Summer is the greatest time of the year here in California for diving. The water gets warmer, visibility starts to open up, and surface intervals are spent sunning yourself on the deck, bagging Z’s instead of huddling under a parka trying to remember why you thought it was fun to dive in January. Another thing I love about summer is that as the ocean warms, we start to get some seasonal visitors to our local waters that you can really sink your teeth into. One of my favorites is yellowfin tuna. These fast-swimmers show up in the late summer to our southern coast line from Mexico and supply local seafood mongers with some of the best fish you’ll ever eat. When it’s fresh, the crimson-red steaks with their firm texture and great taste are unbeatable. No wonder some people will say grilling tuna is the best way to enjoy but I don’t believe that there is any better way to enjoy then as the good lord intended. It’s time to go raw.
Now for those of you that make sushi at home, you realize it’s kind of hassle. There are a lot of moving parts and other prep work plus the physical act of molding rice, fish, and seaweed together so it doesn’t look like something my 16-month old daughter might have made in our yard. No, I’m thinking something much simpler and for that we look to out 50th state, Hawaii, and the delicacy they call Poke.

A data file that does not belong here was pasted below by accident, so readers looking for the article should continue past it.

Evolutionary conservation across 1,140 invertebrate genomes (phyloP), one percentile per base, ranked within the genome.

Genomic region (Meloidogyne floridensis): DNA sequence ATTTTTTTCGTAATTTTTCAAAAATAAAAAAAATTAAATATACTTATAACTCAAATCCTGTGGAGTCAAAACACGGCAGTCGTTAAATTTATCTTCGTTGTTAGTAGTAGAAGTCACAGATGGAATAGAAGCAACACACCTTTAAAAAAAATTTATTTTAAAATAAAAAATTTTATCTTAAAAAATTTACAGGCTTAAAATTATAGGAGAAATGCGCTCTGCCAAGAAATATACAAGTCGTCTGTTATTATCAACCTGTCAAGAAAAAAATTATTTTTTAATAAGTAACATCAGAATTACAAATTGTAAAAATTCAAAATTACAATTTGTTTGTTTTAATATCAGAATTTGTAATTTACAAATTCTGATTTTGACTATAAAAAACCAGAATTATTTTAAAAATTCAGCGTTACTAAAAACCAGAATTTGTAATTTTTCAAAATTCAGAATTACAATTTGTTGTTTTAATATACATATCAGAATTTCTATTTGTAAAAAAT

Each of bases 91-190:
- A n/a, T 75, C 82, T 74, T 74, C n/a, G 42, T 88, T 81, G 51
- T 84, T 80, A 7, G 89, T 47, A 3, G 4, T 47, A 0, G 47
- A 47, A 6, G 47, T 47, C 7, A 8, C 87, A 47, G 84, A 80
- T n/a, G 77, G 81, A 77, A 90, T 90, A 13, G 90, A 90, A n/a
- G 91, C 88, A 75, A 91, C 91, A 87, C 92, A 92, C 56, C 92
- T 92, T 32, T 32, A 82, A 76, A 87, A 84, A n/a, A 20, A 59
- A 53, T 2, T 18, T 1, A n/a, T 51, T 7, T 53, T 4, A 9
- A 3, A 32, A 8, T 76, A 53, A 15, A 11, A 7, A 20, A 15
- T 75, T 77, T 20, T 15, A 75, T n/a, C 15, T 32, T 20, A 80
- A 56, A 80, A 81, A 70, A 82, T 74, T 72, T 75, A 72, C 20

Now Poke is a pretty simple dish that you actually can find in a lot of different cultures in the south Pacific that are only differentiated by subtle variations in the basic recipe. Its literal translation is the verb “cut” which besides a little mixing, is all your going to have to do to make this dish. I’m offering a California variation minus the limu(seaweed) and substituting avocado for logistical reasons as much as taste. That being said, I encourage you to do it however you want. The only thing I promise is that if you have good fresh ingredients then you will find yourself enjoying a delicious taste of summer.
Here’s how you can do it:
3 cups tuna cubed (about 1 pound and leave it a little chunky)
1/2 cup red onion, sliced thinly
I large avocado cubed (optional for a California flair
1/4 cup green onion, chopped (greens parts only)
1 cup soy sauce
2 tablespoons sesame oil (careful with this. This will overpower everything if you use too much)
1/2 teaspoon sambal olek (garlic chili paste for a little bite)
Hawaiian salt to taste (Kosher salt will do. It’s the larger granular texture you’re looking for.)
1 teaspoon black pepper
Combine the last 5 ingredients in a bowl and let sit for 15 minutes. Add to the first 4 ingredients and gently mix so you don’t break up the tuna chunks and chill. Serve it with tortilla chips, just eat by itself, or serve it on a bed of lettuce as a salad. And as for making best choices when purchasing, Seafood Watch recommends both pole-and line or troll caught so ask the guys behind the fish counter.